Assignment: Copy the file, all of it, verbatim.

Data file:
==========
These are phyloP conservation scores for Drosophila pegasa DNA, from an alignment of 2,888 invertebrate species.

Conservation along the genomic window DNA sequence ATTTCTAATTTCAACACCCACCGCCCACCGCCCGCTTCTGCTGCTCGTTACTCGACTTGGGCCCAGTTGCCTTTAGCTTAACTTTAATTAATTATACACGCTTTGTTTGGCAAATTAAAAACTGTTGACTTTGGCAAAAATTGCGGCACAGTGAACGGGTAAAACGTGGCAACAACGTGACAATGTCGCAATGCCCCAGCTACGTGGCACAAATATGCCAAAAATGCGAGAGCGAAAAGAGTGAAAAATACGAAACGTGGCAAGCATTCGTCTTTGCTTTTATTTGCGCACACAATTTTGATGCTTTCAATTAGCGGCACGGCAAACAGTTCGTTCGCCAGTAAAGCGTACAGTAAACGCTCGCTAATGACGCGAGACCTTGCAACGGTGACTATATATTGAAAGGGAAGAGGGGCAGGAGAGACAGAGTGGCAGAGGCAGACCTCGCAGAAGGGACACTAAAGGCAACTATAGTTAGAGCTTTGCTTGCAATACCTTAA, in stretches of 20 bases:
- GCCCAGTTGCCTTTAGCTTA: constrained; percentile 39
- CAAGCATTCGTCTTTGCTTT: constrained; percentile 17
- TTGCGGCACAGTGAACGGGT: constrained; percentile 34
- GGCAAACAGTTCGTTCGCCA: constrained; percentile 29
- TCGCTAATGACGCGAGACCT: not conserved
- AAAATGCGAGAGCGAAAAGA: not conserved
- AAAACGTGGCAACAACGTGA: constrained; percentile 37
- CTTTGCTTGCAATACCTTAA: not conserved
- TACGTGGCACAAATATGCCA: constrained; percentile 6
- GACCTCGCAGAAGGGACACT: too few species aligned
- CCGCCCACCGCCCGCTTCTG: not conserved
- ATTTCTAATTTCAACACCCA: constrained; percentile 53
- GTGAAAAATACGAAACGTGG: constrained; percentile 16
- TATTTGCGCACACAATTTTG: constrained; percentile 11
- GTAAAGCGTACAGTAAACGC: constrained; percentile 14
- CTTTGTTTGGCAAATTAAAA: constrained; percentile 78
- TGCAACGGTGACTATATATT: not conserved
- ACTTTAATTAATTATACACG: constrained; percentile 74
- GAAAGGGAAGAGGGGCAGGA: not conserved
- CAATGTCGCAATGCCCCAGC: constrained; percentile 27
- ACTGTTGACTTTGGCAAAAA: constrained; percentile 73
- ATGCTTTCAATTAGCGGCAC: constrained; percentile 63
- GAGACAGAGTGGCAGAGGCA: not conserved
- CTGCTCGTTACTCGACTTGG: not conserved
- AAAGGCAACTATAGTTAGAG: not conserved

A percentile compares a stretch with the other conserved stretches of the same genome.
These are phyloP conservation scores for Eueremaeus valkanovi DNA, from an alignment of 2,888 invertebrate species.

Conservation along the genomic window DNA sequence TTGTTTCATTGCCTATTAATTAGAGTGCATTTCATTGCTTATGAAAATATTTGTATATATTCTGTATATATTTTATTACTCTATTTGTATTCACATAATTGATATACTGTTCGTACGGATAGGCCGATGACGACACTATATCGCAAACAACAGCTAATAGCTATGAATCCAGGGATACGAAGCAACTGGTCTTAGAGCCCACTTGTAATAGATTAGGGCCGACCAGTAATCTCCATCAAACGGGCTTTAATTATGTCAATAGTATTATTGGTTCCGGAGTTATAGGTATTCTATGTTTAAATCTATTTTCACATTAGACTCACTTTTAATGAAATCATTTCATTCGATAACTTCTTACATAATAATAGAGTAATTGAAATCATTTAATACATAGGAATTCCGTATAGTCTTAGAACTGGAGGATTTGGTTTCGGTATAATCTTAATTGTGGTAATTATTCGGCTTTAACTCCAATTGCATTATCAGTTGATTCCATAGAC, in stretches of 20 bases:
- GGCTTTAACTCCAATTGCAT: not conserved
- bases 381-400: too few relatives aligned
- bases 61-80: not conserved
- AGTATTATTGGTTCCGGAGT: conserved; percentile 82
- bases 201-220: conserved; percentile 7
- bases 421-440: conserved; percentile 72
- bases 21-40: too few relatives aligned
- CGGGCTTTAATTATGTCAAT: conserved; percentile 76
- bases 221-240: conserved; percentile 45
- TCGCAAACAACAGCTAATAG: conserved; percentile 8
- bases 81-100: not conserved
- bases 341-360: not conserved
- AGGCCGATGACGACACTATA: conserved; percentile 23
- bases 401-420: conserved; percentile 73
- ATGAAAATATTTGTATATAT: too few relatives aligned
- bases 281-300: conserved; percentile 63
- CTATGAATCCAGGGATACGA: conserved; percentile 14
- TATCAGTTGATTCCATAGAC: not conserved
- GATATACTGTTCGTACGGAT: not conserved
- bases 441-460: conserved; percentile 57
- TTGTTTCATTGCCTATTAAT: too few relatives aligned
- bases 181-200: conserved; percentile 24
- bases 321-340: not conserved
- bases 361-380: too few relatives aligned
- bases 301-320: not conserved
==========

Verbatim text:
These are phyloP conservation scores for Drosophila pegasa DNA, from an alignment of 2,888 invertebrate species.

Conservation along the genomic window DNA sequence ATTTCTAATTTCAACACCCACCGCCCACCGCCCGCTTCTGCTGCTCGTTACTCGACTTGGGCCCAGTTGCCTTTAGCTTAACTTTAATTAATTATACACGCTTTGTTTGGCAAATTAAAAACTGTTGACTTTGGCAAAAATTGCGGCACAGTGAACGGGTAAAACGTGGCAACAACGTGACAATGTCGCAATGCCCCAGCTACGTGGCACAAATATGCCAAAAATGCGAGAGCGAAAAGAGTGAAAAATACGAAACGTGGCAAGCATTCGTCTTTGCTTTTATTTGCGCACACAATTTTGATGCTTTCAATTAGCGGCACGGCAAACAGTTCGTTCGCCAGTAAAGCGTACAGTAAACGCTCGCTAATGACGCGAGACCTTGCAACGGTGACTATATATTGAAAGGGAAGAGGGGCAGGAGAGACAGAGTGGCAGAGGCAGACCTCGCAGAAGGGACACTAAAGGCAACTATAGTTAGAGCTTTGCTTGCAATACCTTAA, in stretches of 20 bases:
- GCCCAGTTGCCTTTAGCTTA: constrained; percentile 39
- CAAGCATTCGTCTTTGCTTT: constrained; percentile 17
- TTGCGGCACAGTGAACGGGT: constrained; percentile 34
- GGCAAACAGTTCGTTCGCCA: constrained; percentile 29
- TCGCTAATGACGCGAGACCT: not conserved
- AAAATGCGAGAGCGAAAAGA: not conserved
- AAAACGTGGCAACAACGTGA: constrained; percentile 37
- CTTTGCTTGCAATACCTTAA: not conserved
- TACGTGGCACAAATATGCCA: constrained; percentile 6
- GACCTCGCAGAAGGGACACT: too few species aligned
- CCGCCCACCGCCCGCTTCTG: not conserved
- ATTTCTAATTTCAACACCCA: constrained; percentile 53
- GTGAAAAATACGAAACGTGG: constrained; percentile 16
- TATTTGCGCACACAATTTTG: constrained; percentile 11
- GTAAAGCGTACAGTAAACGC: constrained; percentile 14
- CTTTGTTTGGCAAATTAAAA: constrained; percentile 78
- TGCAACGGTGACTATATATT: not conserved
- ACTTTAATTAATTATACACG: constrained; percentile 74
- GAAAGGGAAGAGGGGCAGGA: not conserved
- CAATGTCGCAATGCCCCAGC: constrained; percentile 27
- ACTGTTGACTTTGGCAAAAA: constrained; percentile 73
- ATGCTTTCAATTAGCGGCAC: constrained; percentile 63
- GAGACAGAGTGGCAGAGGCA: not conserved
- CTGCTCGTTACTCGACTTGG: not conserved
- AAAGGCAACTATAGTTAGAG: not conserved

A percentile compares a stretch with the other conserved stretches of the same genome.
These are phyloP conservation scores for Eueremaeus valkanovi DNA, from an alignment of 2,888 invertebrate species.

Conservation along the genomic window DNA sequence TTGTTTCATTGCCTATTAATTAGAGTGCATTTCATTGCTTATGAAAATATTTGTATATATTCTGTATATATTTTATTACTCTATTTGTATTCACATAATTGATATACTGTTCGTACGGATAGGCCGATGACGACACTATATCGCAAACAACAGCTAATAGCTATGAATCCAGGGATACGAAGCAACTGGTCTTAGAGCCCACTTGTAATAGATTAGGGCCGACCAGTAATCTCCATCAAACGGGCTTTAATTATGTCAATAGTATTATTGGTTCCGGAGTTATAGGTATTCTATGTTTAAATCTATTTTCACATTAGACTCACTTTTAATGAAATCATTTCATTCGATAACTTCTTACATAATAATAGAGTAATTGAAATCATTTAATACATAGGAATTCCGTATAGTCTTAGAACTGGAGGATTTGGTTTCGGTATAATCTTAATTGTGGTAATTATTCGGCTTTAACTCCAATTGCATTATCAGTTGATTCCATAGAC, in stretches of 20 bases:
- GGCTTTAACTCCAATTGCAT: not conserved
- bases 381-400: too few relatives aligned
- bases 61-80: not conserved
- AGTATTATTGGTTCCGGAGT: conserved; percentile 82
- bases 201-220: conserved; percentile 7
- bases 421-440: conserved; percentile 72
- bases 21-40: too few relatives aligned
- CGGGCTTTAATTATGTCAAT: conserved; percentile 76
- bases 221-240: conserved; percentile 45
- TCGCAAACAACAGCTAATAG: conserved; percentile 8
- bases 81-100: not conserved
- bases 341-360: not conserved
- AGGCCGATGACGACACTATA: conserved; percentile 23
- bases 401-420: conserved; percentile 73
- ATGAAAATATTTGTATATAT: too few relatives aligned
- bases 281-300: conserved; percentile 63
- CTATGAATCCAGGGATACGA: conserved; percentile 14
- TATCAGTTGATTCCATAGAC: not conserved
- GATATACTGTTCGTACGGAT: not conserved
- bases 441-460: conserved; percentile 57
- TTGTTTCATTGCCTATTAAT: too few relatives aligned
- bases 181-200: conserved; percentile 24
- bases 321-340: not conserved
- bases 361-380: too few relatives aligned
- bases 301-320: not conserved